Last night, my wife and I went to see Iron Maiden’s “Legacy of the Beast” tour right here in Brooklyn. The show opened with Churchill’s speech into “Aces High“, complete with a replica Spitfire flying about while Bruce Dickinson bounced about stage. With their characteristic bombast, they rocked out for an hour and a half or so, mostly playing fan favorites such as “2 Minutes to Midnight“, “The Number of the Beast“, and “Hallowed Be Thy Name“. Needless to say (since it was Iron Maiden , the show was totally awesome:
Maiden is well known for being a very literate and operatic metal band. Many of their songs focus on historical topics; the two songs that are perhaps their best known, “The Trooper” and “Run to the Hills”, are about the Crimean War and the white man’s destruction of the American Indians, respectively. They have a 13-minute-plus version of Samuel Taylor Coleridge’s “Rime of the Ancient Mariner”. A song about Alexander the Great. An 18-minute piano-based suite about the doomed British airship, the R101. Many of these tunes are subtextual; they’re putatively about some topic or another, but also comment on modern society.
Meanwhile, in the Victorian era, there were no heavy metal bands to use allegorical lyrics to make points about modern society. There were, however, stereoviews! Hence the bevy of “genre” views, which we do not spend much time on here at Brooklyn Stereography. Genre views came in a veritable cornucopia of topics, from humorous scenes of children misbehaving and receiving a scolding to racist caricatures of Black Americans displaying their “favorite watermelon” and all sorts of other pickaninny hogwash. There are Suffragette views. There are “hard work pays off” views, and many other aphorisms were turned into stories told in pictures. Then there are the morality plays.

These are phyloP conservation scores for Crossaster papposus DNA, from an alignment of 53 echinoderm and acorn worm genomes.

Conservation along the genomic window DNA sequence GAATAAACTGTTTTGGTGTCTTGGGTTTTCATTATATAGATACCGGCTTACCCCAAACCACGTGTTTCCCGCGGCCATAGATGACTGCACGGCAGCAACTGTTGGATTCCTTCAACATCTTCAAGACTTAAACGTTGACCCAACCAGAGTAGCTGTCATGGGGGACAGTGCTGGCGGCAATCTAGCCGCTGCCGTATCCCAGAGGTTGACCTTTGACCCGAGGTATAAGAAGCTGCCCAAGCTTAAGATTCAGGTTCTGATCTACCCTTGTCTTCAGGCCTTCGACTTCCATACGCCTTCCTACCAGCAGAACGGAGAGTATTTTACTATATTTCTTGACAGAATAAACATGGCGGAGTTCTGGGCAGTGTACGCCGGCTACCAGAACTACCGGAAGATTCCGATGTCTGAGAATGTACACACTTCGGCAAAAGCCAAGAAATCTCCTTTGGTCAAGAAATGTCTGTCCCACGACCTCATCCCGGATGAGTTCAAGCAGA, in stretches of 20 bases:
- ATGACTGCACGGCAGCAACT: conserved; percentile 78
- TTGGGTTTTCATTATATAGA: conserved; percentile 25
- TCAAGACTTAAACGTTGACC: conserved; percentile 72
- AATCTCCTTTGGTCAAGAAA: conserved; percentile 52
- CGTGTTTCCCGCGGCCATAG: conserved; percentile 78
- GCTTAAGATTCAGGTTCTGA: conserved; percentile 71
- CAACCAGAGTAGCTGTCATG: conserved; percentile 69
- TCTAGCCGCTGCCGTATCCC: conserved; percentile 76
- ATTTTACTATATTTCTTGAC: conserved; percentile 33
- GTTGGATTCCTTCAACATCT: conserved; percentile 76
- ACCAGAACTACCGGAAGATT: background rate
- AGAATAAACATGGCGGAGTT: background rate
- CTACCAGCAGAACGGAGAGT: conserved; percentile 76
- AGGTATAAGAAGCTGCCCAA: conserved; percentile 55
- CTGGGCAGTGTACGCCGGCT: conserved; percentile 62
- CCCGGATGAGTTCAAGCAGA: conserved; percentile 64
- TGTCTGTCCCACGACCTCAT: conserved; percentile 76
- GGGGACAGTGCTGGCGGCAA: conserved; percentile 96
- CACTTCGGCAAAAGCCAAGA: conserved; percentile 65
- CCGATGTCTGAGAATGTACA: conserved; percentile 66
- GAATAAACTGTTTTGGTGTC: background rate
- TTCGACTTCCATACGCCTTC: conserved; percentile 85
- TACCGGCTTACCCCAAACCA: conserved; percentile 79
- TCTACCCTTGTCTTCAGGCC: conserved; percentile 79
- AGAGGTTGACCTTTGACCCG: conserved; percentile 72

Stereoviews as Morality Plays
While one can only do so much with a single still image, sometimes “so much” can be “enough”. In terms of messaging, morality plays from the Victorian era used a lot of common themes in their stories. There is almost always a protagonist – hero or antihero – central to the scene. This protagonist is implied to have performed some action, either praiseworthy or blameworthy. And there is something in frame which punishes or rewards the protagonist based on the action. Let’s take a look at an example of this genre:
This image demonstrates the above story elements down to a T. The monk (protagonist) has broken his fast (blameworthy) and is thus visited by a demon and a spiritual apparition (punishment). This view demonstrates some further trends in genre cards of this era. There is an element of humor here, even if it is macabre humor. There is repetition. The monk has robes, a bible, a rosary – who could doubt his profession? There are numerous booze bottles, loaves of bread, and so on – it’s not like he snuck a biscuit. And for his trouble, he is visited both by a devil and a ghost – no wonder it looks like he’s suffering from a myocardial infarction!
Exaggeration is full-tilt in this view, as it is in a good opera, a Krampus card, or an Iron Maiden ballad. This stereograph doesn’t send a message, it bonks you on the head with one. And when you have but a single image with which to convey a message, you want that bluntness. Now besides telling an enjoyable and slightly titillating tale, I don’t know who the target audience for “Fast Day” is. I don’t reckon that many monasteries came equipped with Holmes scopes. So perhaps the message is intended to be more general – honor your god. The same message that underlies Coleridge’s epic “Rime of the Ancient Mariner” – and Iron Maiden’s song based on it.